Among the desire of a powerful military demonstration from Russia (Putin certainly, what about Medved, just trapped in it?), and the pride of Georgean officials, a conscious victim sees its end approaching, its Mikheil Saakashvili. He knows he has no chance of a military victory over the giant. And yet, he can't avoid the war. The Russians have been smart to the point of asking for a special UN meeting, all meticulously synchronized with the beggining of the Olympic games in Beijing! Amazing. The perfect crime!
Here is the deafening speech from Mikheil Saakashvil: (source, while it is still there!!)
My dear fellow citizens!It seems as if he is really serious. The beautiful man and his beatiful wife, and all their beautiful plans to raise a free country, well...
I would like to address South Ossetia, I want to address all of Georgian society, all of our multi-ethnic Georgian society. I want to address ethnic Georgians and ethnic Ossetians, ethnic Russians and ethnic Jews, living in the conflict zone-all citizens of our country, regardless of their ethnicity.
My dear fellow citizens!
The situation in and around Tskhinvali has just worsened. In recent days, the permanent provocations, violations, murders, and other offenses to which we have become accustomed now have escalated dangerously and threaten the peace.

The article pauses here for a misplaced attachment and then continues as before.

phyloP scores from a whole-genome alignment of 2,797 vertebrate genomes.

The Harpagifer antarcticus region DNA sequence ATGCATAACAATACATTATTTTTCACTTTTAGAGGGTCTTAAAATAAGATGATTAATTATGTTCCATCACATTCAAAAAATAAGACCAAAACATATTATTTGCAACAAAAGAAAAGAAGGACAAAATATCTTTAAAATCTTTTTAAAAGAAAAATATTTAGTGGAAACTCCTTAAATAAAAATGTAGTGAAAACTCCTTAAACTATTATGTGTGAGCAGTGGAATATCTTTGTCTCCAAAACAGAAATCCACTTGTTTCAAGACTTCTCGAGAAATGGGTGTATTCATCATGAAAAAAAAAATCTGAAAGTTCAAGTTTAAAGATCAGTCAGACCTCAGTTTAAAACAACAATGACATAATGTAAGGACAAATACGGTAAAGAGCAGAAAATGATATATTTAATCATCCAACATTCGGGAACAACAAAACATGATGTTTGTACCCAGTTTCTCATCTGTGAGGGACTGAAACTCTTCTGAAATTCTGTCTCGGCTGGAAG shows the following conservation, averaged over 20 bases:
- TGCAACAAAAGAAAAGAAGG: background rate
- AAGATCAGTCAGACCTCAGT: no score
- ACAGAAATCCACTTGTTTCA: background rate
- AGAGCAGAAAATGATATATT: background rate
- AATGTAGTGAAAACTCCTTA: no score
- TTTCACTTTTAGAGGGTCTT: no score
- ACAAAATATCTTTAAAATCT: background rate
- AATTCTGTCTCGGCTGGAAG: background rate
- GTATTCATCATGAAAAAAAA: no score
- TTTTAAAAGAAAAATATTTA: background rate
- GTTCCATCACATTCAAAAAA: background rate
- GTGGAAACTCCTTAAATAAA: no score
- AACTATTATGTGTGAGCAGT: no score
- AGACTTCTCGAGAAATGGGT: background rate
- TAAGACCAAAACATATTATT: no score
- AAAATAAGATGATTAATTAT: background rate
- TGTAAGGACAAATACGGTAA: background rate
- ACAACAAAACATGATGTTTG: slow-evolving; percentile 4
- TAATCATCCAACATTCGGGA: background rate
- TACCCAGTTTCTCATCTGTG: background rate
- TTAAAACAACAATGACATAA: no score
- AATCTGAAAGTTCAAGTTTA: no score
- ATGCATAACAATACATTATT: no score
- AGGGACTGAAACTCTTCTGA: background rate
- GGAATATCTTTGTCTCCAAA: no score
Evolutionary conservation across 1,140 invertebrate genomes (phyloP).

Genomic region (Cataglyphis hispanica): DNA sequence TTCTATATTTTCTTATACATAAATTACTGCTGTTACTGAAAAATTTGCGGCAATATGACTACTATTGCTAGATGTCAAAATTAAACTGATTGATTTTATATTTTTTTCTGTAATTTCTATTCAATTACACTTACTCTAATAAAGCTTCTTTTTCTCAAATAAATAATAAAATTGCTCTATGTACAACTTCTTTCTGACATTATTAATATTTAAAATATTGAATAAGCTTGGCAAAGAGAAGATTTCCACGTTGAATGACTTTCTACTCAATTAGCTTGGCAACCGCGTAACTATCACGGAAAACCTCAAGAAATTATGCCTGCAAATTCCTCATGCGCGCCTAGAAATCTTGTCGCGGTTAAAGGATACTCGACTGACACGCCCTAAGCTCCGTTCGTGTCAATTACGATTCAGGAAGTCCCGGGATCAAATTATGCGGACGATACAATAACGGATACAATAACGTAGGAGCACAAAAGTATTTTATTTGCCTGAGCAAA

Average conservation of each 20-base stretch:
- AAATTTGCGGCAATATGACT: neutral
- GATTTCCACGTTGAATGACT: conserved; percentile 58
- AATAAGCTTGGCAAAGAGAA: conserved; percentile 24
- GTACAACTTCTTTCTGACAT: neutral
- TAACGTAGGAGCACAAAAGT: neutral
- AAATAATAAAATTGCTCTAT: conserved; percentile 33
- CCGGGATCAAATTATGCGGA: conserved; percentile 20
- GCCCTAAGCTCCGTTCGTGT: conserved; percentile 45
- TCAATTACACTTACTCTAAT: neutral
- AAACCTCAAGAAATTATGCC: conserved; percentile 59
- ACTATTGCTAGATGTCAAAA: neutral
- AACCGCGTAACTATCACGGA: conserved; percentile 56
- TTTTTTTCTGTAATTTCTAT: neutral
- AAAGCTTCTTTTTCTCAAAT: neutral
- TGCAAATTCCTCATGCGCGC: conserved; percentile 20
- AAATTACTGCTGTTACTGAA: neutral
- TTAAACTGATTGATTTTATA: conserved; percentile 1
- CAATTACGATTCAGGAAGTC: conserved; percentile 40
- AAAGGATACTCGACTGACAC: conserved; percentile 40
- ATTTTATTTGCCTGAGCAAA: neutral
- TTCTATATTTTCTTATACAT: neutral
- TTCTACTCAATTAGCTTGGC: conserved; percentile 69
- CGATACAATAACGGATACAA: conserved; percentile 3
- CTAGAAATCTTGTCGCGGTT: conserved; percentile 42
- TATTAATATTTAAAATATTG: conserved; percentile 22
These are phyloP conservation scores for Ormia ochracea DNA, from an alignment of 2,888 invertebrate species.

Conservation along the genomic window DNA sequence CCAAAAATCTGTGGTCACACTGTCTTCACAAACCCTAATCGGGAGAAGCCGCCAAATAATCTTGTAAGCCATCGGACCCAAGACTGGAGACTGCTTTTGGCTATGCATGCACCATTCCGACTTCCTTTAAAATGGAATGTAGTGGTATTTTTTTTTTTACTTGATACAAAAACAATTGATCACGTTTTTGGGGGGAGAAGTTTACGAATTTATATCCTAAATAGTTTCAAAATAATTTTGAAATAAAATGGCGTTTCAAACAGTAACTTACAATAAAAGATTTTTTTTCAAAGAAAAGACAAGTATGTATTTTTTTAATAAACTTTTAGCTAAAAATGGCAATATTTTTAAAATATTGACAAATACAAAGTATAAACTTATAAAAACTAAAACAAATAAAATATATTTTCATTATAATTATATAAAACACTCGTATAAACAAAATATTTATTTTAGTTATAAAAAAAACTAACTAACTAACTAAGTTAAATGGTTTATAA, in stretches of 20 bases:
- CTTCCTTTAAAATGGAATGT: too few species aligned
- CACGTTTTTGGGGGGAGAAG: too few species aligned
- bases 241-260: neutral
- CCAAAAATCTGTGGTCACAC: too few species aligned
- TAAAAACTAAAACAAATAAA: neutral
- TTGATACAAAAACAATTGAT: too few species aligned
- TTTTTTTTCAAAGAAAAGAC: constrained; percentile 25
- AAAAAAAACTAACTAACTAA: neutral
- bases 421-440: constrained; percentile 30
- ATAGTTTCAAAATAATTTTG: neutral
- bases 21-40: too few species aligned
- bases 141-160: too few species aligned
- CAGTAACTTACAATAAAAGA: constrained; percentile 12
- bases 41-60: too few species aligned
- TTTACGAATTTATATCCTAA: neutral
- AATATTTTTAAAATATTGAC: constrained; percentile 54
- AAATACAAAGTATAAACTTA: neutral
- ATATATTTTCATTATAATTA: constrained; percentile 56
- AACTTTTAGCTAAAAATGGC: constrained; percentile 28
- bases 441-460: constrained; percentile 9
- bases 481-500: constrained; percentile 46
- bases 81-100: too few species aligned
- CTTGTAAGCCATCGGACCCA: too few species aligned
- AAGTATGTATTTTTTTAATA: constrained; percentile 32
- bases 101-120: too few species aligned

I myself do not understand why the separatists became so aggressive exactly at this time. First, they attacked several times the Head of the Provisional Administration of South Ossetia, Dimitry Sanakoev, who was one of the former separatist leaders and who opted for peace. Then, they began attacking Georgian police, peacekeeping posts, and mobile patrols. During the last few days, they undertook large scale attacks and are continuing to attack peaceful civilians in villages.
Sniper assaults on civilians in Georgian villages are still underway. Even at this moment, as I speak to you, intensive fire is coming from artillery, tanks, and other weapons-such as mortars and grenade launchers-that have been illegally deployed in the conflict zone.
We have been in constant contacts with the leadership of the local Russian peacekeeping forces.
Several hours ago, they told us that they have completely lost control over the actions of the separatists.
I dispatched to Tskhinvali Mr. Temur Iakobashvili-the State Minister for Reintegration and the Special Representative of the President in the negotiating process-in order to conduct direct talks regarding a ceasefire.